“He wanted to stay in the shade all the time, he just wasn’t enjoying himself. We just couldn’t understand it! I thought that maybe I was over reacting and all Harry had was a viral infection but deep down I knew something wasn’t right!”


It was May 2008, just before Harry’s 6th birthday. Rashes had started appearing on his face and eyelids. I took Harry to our local GP who gave Harry some steroid cream which didn’t seem to have any effect. Bright pink rashes then started to appear on his elbows, knees and forearms and he started getting lots of mouth ulcers, sore gums and terrible night sweats

The following month we went away on holiday. Harry, who was the normal sociable little boy became more withdrawn and didn’t want to join in with any activities. He wanted to stay in the shade all the time, he just wasn’t enjoying himself. We just couldn’t understand it!

It was when we were away that the pains started "mummy my arms ache". Harry struggled to walk any distance without being in a lot of pain. The guilt I feel now making Harry walk and telling him to "stop being so lazy!”. We then went out and bought Harry a new bike for his sixth birthday, the man from the shop brought a new silver bike out into the front of the shop "Harry do you want to ride this bike?" His reply was" no”. He showed no interest in it. He had also started swimming lessons. He had to stop as he was unable to keep himself up out of the water because he was so tired and as I now know it was to do with his muscle weakness.

I remember going to work and speaking to one of my colleagues about Harry. "I just can't get him out of bed in the mornings, he is like a teenager, he is so tired, is your son like that?" (he was of the same age as Harry and I thought it must be a 'faze' he was going through) , my colleague reply was "no my sons up bright and early!." Something wasn’t right!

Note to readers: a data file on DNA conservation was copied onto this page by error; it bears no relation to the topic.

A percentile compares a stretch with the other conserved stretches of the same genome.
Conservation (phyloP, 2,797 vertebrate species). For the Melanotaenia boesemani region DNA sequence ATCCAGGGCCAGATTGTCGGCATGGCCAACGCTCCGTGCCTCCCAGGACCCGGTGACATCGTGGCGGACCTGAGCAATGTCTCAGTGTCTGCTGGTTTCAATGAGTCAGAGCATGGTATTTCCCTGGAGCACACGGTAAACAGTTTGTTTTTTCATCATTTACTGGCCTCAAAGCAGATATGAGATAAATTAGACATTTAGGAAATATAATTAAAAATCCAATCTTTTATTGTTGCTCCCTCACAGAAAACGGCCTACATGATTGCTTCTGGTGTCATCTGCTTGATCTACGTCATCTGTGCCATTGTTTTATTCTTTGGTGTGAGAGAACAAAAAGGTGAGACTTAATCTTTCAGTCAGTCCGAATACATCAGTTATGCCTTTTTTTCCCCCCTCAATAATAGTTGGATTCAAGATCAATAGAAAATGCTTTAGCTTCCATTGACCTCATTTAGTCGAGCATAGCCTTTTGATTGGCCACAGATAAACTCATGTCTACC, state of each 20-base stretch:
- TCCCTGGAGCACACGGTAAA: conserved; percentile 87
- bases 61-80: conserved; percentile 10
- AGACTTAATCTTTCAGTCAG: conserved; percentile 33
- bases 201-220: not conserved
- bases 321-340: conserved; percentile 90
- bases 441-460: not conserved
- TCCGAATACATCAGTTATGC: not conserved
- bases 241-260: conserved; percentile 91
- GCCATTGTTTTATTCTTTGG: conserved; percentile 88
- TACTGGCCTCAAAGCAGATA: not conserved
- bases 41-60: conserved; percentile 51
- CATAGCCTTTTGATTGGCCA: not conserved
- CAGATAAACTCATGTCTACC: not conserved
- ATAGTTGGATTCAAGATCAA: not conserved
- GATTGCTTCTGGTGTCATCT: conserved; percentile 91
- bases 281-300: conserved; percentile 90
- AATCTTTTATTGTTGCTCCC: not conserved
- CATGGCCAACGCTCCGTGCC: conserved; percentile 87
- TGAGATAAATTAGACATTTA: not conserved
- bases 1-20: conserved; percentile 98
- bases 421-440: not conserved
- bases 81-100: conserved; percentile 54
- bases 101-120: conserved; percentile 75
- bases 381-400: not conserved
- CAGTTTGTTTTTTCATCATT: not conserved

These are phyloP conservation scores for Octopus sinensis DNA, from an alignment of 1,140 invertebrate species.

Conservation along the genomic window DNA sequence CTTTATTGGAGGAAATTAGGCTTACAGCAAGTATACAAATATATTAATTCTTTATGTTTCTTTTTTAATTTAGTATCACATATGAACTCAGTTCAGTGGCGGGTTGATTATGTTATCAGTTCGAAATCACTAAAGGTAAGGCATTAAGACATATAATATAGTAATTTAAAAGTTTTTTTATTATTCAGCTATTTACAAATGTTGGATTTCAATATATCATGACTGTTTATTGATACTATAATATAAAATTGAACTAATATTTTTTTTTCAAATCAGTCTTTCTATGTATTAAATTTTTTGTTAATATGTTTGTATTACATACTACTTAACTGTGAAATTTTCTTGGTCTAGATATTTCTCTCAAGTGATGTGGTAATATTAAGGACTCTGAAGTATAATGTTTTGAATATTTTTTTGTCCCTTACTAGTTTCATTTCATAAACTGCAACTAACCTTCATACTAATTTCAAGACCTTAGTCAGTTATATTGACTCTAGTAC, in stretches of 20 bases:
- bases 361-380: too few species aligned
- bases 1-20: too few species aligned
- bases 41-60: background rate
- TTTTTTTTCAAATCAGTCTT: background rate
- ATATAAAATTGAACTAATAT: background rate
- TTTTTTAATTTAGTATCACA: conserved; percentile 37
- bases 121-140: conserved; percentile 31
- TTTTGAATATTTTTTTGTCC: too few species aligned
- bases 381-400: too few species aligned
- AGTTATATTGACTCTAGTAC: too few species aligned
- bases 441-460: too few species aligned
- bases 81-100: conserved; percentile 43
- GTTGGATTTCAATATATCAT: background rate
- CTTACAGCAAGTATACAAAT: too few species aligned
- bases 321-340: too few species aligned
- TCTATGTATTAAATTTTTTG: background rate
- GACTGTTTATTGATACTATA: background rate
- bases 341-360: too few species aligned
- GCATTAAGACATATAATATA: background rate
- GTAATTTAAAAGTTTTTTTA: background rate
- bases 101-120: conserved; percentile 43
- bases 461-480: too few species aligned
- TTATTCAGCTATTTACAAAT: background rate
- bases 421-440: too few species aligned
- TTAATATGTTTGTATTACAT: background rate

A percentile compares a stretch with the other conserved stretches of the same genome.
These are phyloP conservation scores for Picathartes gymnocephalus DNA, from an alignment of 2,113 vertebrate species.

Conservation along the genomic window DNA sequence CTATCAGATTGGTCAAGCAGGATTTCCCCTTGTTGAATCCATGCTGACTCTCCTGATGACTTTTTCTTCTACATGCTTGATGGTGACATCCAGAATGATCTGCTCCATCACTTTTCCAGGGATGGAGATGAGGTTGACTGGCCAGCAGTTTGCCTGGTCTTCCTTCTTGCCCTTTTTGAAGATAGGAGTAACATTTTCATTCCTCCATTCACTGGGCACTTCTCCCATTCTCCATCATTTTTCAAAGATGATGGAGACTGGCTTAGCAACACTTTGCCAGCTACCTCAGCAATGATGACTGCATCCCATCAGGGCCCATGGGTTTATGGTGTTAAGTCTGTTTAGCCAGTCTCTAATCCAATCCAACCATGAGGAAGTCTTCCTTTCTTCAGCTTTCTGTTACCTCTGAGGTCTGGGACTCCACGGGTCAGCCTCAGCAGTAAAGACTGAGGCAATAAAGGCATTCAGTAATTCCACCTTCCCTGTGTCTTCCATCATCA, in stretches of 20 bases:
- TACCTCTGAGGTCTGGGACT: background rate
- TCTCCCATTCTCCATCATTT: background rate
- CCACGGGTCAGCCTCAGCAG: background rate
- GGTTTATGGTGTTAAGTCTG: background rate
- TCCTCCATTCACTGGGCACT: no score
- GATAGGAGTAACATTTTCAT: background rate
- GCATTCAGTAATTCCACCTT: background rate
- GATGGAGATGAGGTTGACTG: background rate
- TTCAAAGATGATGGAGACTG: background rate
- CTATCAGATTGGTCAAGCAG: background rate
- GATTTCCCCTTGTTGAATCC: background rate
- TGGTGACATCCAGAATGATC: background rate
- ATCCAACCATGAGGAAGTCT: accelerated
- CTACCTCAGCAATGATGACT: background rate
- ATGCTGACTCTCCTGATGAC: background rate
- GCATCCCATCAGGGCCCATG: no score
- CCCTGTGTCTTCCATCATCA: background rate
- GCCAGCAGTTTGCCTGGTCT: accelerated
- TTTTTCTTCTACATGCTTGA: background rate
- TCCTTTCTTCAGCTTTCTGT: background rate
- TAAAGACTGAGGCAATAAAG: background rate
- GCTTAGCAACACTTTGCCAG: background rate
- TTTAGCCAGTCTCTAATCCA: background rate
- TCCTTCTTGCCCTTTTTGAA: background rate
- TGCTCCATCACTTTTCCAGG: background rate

It was then I returned to the doctors, he advised me that it was probably a viral infection and if it hasn’t gone in a couple of weeks to return, during this time Harry seemed to be getting worse. I was walking the dog down our local beach; I bumped into Harry’s class returning on a school trip from the beach. Harry was in tears because of pain and tiredness, my heart broke I just wanted to pick him up and take him home. It was then that the teacher informed me that in PE Harry was unable to balance and lift his legs on the stilts; something wasn’t right so I returned to the GP, who then referred Harry to the Hospital.

I waited for an appointment, but heard nothing and during this time Harry deteriorated, struggled to climb the stairs, we had to lift him into bed and the bath, and he was unable to get up from the floor without help. I contacted our local hospital, we were offered an appointment the following week.

Going to our local hospital I thought that maybe I was over reacting and all Harry had was a viral infection but deep down I knew something wasn’t right! The registrar saw Harry and then called in the consultant who seemed in some way excited! "Harry could have Dermatomyositis”, my first question to him was “is it curable?”. Not knowing anything about the disease, his reply was "it is treatable!". It was then he explained to us how rare JDM was.